SHATTERING LINES • TV Spots Didn’t Grow My Self-Esteem

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I never really wanted to be a movie  or a TV star, especially now as an adult. I admit that it would be fun getting dressed up, however I can do that now without being in front of the big screen. As much as I have come out of my shell over the years, I am still too shy to be the center of attention.

I had my 15 minutes of fame twice, and let me tell you, it’s definitely different than every day life. I didn’t have a script to go by, or someone telling me what to say or when to smile, so my time in front of the camera was interesting to say the least.

My first experience in front of the camera was back in 1999. I had just graduated from high school, and was very shy and definitely didn’t have a very high self-esteem or outlook on life. To celebrate my graduation, my mom sent in my picture and information to the Monday Makeover segment on KMOV Channel 4. I didn’t know she had sent anything in until she received a letter saying they had accepted her submission.

I remember traveling to St. Louis for my day of beauty. After we arrived at the station, my mom, dad and I met with one of the KMOV Channel 4 segment managers. He drove us across St. Louis to the salon so I could get my hair cut and colored, chatting with us along the way, and giving us a rundown of what the day would hold.

We met with the cosmetologist/colorist, who highlighted my hair and whacked at it with scissors and a razor, giving me an update on my shaggy hairstyle.

Then, at last came the makeup to seal my look. Makeup can look good, or it can be too much, and on me....well, let’s just say, I will never forget the color they used on my lips. It was bright and very over the top.

As I finished getting my makeup done, I lined up with three other Monday Makeover participants. The station filmed four of us that day, so they could air throughout the month of June. I was the last one to be filmed, but I didn’t care because I was excited to meet Robin Smith, who, along with the segment manager, explained what they did to update my look. Everything went well up until she asked me if I liked my look, and I smiled awkwardly and said, “yeah.”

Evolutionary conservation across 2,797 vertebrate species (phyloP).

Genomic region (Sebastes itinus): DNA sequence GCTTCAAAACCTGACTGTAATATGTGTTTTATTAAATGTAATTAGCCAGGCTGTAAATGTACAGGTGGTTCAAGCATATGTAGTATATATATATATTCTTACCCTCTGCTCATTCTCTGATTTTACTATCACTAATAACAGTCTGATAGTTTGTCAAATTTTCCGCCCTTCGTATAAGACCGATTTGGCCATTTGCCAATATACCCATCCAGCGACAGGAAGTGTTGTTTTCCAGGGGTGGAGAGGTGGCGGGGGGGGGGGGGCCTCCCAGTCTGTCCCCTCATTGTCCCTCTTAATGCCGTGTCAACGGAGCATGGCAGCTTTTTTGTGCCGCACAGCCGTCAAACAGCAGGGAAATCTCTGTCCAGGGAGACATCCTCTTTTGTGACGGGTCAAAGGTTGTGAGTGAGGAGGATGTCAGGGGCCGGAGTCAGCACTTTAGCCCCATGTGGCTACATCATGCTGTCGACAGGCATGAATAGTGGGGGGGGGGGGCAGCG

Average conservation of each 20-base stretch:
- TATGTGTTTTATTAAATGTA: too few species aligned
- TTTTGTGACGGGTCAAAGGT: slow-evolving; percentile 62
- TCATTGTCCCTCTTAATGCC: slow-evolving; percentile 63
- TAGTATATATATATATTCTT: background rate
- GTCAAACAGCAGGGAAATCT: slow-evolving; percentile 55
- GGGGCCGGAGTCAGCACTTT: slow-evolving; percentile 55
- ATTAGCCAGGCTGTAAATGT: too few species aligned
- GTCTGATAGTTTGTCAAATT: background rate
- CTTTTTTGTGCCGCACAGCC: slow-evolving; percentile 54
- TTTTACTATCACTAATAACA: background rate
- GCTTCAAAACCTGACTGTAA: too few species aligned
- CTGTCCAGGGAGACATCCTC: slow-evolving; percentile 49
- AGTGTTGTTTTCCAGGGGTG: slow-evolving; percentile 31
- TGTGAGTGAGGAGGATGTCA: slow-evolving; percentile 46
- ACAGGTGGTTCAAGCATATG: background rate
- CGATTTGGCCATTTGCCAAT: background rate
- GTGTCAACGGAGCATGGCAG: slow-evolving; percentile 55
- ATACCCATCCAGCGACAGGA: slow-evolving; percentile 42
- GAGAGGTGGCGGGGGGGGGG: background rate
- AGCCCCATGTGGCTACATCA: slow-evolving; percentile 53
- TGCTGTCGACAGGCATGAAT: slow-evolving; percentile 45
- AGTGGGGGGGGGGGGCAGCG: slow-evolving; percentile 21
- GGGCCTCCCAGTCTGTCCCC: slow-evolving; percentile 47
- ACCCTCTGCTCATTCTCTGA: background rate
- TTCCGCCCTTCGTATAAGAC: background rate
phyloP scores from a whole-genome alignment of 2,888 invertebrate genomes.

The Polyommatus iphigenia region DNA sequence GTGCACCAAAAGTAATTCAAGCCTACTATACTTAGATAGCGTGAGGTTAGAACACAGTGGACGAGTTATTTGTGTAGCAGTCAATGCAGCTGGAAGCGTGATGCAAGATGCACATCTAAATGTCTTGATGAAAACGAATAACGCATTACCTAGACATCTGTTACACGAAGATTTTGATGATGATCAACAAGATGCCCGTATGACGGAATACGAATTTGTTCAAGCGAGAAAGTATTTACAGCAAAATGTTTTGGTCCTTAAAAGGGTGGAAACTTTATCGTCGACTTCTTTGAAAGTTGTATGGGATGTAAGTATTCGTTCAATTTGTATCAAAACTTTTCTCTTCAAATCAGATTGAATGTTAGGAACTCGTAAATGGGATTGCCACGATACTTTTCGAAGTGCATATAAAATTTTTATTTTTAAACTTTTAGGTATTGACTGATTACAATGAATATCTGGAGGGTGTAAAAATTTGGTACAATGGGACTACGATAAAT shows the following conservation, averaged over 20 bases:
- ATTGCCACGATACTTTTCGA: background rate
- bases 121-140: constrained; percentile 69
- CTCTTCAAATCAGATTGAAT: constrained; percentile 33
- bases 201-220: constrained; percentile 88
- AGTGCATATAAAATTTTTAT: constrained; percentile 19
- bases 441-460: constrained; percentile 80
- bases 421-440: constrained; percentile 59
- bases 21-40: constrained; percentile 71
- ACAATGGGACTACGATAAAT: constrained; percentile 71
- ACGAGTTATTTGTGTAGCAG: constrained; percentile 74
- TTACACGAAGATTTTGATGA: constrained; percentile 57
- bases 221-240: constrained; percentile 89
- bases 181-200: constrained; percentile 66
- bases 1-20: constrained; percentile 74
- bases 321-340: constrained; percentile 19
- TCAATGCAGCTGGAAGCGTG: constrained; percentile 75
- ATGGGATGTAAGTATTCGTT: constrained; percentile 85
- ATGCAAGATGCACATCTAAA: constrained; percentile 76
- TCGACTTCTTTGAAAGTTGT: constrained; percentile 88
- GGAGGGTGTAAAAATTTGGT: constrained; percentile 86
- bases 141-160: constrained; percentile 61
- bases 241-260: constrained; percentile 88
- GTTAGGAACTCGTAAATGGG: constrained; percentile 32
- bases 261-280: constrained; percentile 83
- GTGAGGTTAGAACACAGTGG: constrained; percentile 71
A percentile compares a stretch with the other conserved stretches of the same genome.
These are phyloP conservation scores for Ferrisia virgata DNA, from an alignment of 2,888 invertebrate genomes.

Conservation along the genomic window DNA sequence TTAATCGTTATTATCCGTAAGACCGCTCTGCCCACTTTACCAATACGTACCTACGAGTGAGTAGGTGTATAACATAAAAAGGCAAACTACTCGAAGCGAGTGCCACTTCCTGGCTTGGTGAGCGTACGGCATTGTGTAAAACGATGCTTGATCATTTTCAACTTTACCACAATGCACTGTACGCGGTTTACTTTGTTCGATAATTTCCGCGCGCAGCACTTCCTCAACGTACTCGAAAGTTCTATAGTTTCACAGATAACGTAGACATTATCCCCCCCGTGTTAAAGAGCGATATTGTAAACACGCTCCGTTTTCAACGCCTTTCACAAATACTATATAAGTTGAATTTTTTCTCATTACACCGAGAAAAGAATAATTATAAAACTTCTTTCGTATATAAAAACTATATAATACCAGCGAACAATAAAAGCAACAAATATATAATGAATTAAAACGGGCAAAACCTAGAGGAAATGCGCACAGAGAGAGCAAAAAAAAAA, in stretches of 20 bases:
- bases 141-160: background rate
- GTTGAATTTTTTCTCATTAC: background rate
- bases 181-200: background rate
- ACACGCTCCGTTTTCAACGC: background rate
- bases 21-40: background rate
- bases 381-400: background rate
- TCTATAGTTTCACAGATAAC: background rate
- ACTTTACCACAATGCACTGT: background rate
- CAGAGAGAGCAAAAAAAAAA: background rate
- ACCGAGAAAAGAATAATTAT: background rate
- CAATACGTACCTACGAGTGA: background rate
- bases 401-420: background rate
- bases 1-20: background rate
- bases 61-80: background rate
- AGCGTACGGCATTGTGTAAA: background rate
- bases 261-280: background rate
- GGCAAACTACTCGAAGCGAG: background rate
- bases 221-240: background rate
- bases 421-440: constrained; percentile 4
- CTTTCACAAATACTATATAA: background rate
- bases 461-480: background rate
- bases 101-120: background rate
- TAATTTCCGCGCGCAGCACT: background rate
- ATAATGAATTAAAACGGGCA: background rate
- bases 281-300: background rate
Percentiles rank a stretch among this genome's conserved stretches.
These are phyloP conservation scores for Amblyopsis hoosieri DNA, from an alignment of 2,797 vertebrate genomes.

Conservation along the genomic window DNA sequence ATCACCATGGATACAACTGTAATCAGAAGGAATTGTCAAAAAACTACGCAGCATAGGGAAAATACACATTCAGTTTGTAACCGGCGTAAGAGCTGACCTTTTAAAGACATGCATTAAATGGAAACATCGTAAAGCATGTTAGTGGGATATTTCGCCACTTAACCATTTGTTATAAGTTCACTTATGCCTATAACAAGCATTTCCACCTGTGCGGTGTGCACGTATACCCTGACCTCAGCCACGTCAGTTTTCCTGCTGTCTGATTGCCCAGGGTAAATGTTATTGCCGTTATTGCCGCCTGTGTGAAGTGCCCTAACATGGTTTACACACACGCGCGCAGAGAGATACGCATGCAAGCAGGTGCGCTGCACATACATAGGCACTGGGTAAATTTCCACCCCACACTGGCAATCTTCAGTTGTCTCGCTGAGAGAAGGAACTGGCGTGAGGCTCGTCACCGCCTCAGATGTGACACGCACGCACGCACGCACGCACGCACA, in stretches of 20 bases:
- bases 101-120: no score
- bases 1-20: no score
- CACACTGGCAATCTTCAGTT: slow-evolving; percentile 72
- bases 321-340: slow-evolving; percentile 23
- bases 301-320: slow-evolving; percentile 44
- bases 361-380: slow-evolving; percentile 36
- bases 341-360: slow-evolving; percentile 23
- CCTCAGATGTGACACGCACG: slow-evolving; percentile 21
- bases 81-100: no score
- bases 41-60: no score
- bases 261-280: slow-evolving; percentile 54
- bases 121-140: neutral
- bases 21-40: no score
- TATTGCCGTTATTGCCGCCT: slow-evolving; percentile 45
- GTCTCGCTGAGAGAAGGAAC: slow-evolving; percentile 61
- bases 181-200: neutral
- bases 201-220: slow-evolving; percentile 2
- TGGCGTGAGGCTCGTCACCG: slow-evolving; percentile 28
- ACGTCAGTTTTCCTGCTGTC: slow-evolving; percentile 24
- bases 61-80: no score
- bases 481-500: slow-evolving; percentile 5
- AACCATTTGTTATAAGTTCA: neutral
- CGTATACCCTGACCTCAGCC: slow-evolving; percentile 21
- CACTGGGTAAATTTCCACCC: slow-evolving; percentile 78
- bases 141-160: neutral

The makeover aired several weeks later, the day I returned home from a vacation to Virginia. It was cool to see myself on TV, but I couldn’t stop thinking how awful the lip color looked, as well as my dopey smile. In fact, my oldest niece, Tiffany, made fun of me for awhile for my lipstick and my smile.

The second time I was on TV was the day before I had my second kidney transplant. A reporter from KMOV and Jeff Bernthal from KPLR Channel 11 visited my family and me at Barnes-Jewish Hospital to do interviews on my surgery.

I definitely didn’t feel very good, and I was pale, sick and my face was all red. The reporters interviewed me, as well as my mom, dad and my sister, Dawn, who was donating her kidney to me. I was so nervous, not so much about being on TV, but because of the surgery. 

I don’t remember what either reporter asked me that day, I just know I was scared to death and thinking that I just wanted to get through the transplant. I thank God that everything went well and today I am healthy.

I still have my 15 minutes of fame on VHS tapes, which are now sitting in a drawer in my living room. Every now and then I get them out and look at them, but I  don’t crave the attention of being on TV. 

Honestly, I am happy with who I am. I like my life the way it is, working as a reporter at The Journal-News and being a children’s author. I like the simple life. I don’t need a lot of money or fame. God has blessed me beyond measure, and I owe it all to Him.

I think Christian music artist Francesca Battistelli sums it up the best in her song, I don’t need my name in lights, I’m famous in my Father’s eyes. Make no mistake, He knows my name. I’m not living for applause, I’m already so adored. It’s all His stage, He knows my name.

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